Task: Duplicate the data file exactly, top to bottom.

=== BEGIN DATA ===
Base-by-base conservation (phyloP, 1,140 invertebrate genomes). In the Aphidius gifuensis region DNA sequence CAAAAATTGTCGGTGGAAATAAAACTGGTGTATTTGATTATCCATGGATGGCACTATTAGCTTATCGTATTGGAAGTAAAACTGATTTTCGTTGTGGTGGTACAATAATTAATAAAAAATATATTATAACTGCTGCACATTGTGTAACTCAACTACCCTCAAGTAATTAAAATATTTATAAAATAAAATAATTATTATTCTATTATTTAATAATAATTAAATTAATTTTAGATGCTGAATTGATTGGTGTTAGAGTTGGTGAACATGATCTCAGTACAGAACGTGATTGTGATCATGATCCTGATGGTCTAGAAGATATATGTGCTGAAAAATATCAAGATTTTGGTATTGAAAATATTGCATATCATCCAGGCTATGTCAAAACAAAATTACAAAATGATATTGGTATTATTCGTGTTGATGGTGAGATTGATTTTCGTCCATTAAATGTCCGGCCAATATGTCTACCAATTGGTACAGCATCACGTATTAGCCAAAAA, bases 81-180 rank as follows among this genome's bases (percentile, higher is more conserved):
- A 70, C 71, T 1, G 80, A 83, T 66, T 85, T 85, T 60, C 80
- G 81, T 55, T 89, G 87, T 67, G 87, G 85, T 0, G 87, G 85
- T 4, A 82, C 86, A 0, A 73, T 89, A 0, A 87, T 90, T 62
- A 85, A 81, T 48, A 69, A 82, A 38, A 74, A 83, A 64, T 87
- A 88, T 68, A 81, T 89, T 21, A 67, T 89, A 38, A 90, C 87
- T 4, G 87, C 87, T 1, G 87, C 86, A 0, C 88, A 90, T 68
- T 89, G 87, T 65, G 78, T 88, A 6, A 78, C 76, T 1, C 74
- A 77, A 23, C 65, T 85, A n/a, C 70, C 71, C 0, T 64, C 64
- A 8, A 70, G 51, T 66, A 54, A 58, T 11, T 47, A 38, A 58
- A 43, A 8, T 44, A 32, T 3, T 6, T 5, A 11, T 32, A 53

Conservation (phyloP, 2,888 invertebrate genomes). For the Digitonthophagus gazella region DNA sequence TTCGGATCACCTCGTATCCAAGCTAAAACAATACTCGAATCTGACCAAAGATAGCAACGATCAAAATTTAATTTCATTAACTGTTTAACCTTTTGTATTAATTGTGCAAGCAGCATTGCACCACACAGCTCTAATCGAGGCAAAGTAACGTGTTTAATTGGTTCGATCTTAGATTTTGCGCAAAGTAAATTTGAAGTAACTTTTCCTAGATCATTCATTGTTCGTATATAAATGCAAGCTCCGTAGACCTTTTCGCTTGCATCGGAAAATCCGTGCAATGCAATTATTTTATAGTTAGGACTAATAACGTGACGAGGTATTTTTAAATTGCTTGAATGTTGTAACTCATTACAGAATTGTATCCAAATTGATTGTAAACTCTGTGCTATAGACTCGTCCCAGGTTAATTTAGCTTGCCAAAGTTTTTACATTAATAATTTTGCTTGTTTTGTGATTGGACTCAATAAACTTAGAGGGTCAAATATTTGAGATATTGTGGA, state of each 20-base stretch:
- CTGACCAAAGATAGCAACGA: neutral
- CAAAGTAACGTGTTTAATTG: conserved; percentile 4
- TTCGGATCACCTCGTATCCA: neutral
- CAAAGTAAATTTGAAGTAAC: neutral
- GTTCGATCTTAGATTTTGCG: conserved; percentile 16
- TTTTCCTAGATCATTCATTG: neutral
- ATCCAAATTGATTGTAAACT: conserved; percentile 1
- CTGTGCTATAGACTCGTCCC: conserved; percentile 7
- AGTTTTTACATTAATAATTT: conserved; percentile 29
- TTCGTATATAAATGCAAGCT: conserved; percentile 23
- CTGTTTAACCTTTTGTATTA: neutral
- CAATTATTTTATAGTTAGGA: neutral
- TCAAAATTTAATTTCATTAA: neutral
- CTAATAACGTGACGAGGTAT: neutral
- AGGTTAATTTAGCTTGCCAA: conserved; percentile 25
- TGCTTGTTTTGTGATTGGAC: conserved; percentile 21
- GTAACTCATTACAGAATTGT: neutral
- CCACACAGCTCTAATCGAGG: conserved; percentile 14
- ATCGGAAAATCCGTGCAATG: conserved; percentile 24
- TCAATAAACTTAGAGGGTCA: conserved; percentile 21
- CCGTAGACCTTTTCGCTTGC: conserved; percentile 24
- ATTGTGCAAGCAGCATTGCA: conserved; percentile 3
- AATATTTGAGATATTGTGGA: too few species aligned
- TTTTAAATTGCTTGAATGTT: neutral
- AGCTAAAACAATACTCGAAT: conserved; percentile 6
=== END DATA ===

Base-by-base conservation (phyloP, 1,140 invertebrate genomes). In the Aphidius gifuensis region DNA sequence CAAAAATTGTCGGTGGAAATAAAACTGGTGTATTTGATTATCCATGGATGGCACTATTAGCTTATCGTATTGGAAGTAAAACTGATTTTCGTTGTGGTGGTACAATAATTAATAAAAAATATATTATAACTGCTGCACATTGTGTAACTCAACTACCCTCAAGTAATTAAAATATTTATAAAATAAAATAATTATTATTCTATTATTTAATAATAATTAAATTAATTTTAGATGCTGAATTGATTGGTGTTAGAGTTGGTGAACATGATCTCAGTACAGAACGTGATTGTGATCATGATCCTGATGGTCTAGAAGATATATGTGCTGAAAAATATCAAGATTTTGGTATTGAAAATATTGCATATCATCCAGGCTATGTCAAAACAAAATTACAAAATGATATTGGTATTATTCGTGTTGATGGTGAGATTGATTTTCGTCCATTAAATGTCCGGCCAATATGTCTACCAATTGGTACAGCATCACGTATTAGCCAAAAA, bases 81-180 rank as follows among this genome's bases (percentile, higher is more conserved):
- A 70, C 71, T 1, G 80, A 83, T 66, T 85, T 85, T 60, C 80
- G 81, T 55, T 89, G 87, T 67, G 87, G 85, T 0, G 87, G 85
- T 4, A 82, C 86, A 0, A 73, T 89, A 0, A 87, T 90, T 62
- A 85, A 81, T 48, A 69, A 82, A 38, A 74, A 83, A 64, T 87
- A 88, T 68, A 81, T 89, T 21, A 67, T 89, A 38, A 90, C 87
- T 4, G 87, C 87, T 1, G 87, C 86, A 0, C 88, A 90, T 68
- T 89, G 87, T 65, G 78, T 88, A 6, A 78, C 76, T 1, C 74
- A 77, A 23, C 65, T 85, A n/a, C 70, C 71, C 0, T 64, C 64
- A 8, A 70, G 51, T 66, A 54, A 58, T 11, T 47, A 38, A 58
- A 43, A 8, T 44, A 32, T 3, T 6, T 5, A 11, T 32, A 53

Conservation (phyloP, 2,888 invertebrate genomes). For the Digitonthophagus gazella region DNA sequence TTCGGATCACCTCGTATCCAAGCTAAAACAATACTCGAATCTGACCAAAGATAGCAACGATCAAAATTTAATTTCATTAACTGTTTAACCTTTTGTATTAATTGTGCAAGCAGCATTGCACCACACAGCTCTAATCGAGGCAAAGTAACGTGTTTAATTGGTTCGATCTTAGATTTTGCGCAAAGTAAATTTGAAGTAACTTTTCCTAGATCATTCATTGTTCGTATATAAATGCAAGCTCCGTAGACCTTTTCGCTTGCATCGGAAAATCCGTGCAATGCAATTATTTTATAGTTAGGACTAATAACGTGACGAGGTATTTTTAAATTGCTTGAATGTTGTAACTCATTACAGAATTGTATCCAAATTGATTGTAAACTCTGTGCTATAGACTCGTCCCAGGTTAATTTAGCTTGCCAAAGTTTTTACATTAATAATTTTGCTTGTTTTGTGATTGGACTCAATAAACTTAGAGGGTCAAATATTTGAGATATTGTGGA, state of each 20-base stretch:
- CTGACCAAAGATAGCAACGA: neutral
- CAAAGTAACGTGTTTAATTG: conserved; percentile 4
- TTCGGATCACCTCGTATCCA: neutral
- CAAAGTAAATTTGAAGTAAC: neutral
- GTTCGATCTTAGATTTTGCG: conserved; percentile 16
- TTTTCCTAGATCATTCATTG: neutral
- ATCCAAATTGATTGTAAACT: conserved; percentile 1
- CTGTGCTATAGACTCGTCCC: conserved; percentile 7
- AGTTTTTACATTAATAATTT: conserved; percentile 29
- TTCGTATATAAATGCAAGCT: conserved; percentile 23
- CTGTTTAACCTTTTGTATTA: neutral
- CAATTATTTTATAGTTAGGA: neutral
- TCAAAATTTAATTTCATTAA: neutral
- CTAATAACGTGACGAGGTAT: neutral
- AGGTTAATTTAGCTTGCCAA: conserved; percentile 25
- TGCTTGTTTTGTGATTGGAC: conserved; percentile 21
- GTAACTCATTACAGAATTGT: neutral
- CCACACAGCTCTAATCGAGG: conserved; percentile 14
- ATCGGAAAATCCGTGCAATG: conserved; percentile 24
- TCAATAAACTTAGAGGGTCA: conserved; percentile 21
- CCGTAGACCTTTTCGCTTGC: conserved; percentile 24
- ATTGTGCAAGCAGCATTGCA: conserved; percentile 3
- AATATTTGAGATATTGTGGA: too few species aligned
- TTTTAAATTGCTTGAATGTT: neutral
- AGCTAAAACAATACTCGAAT: conserved; percentile 6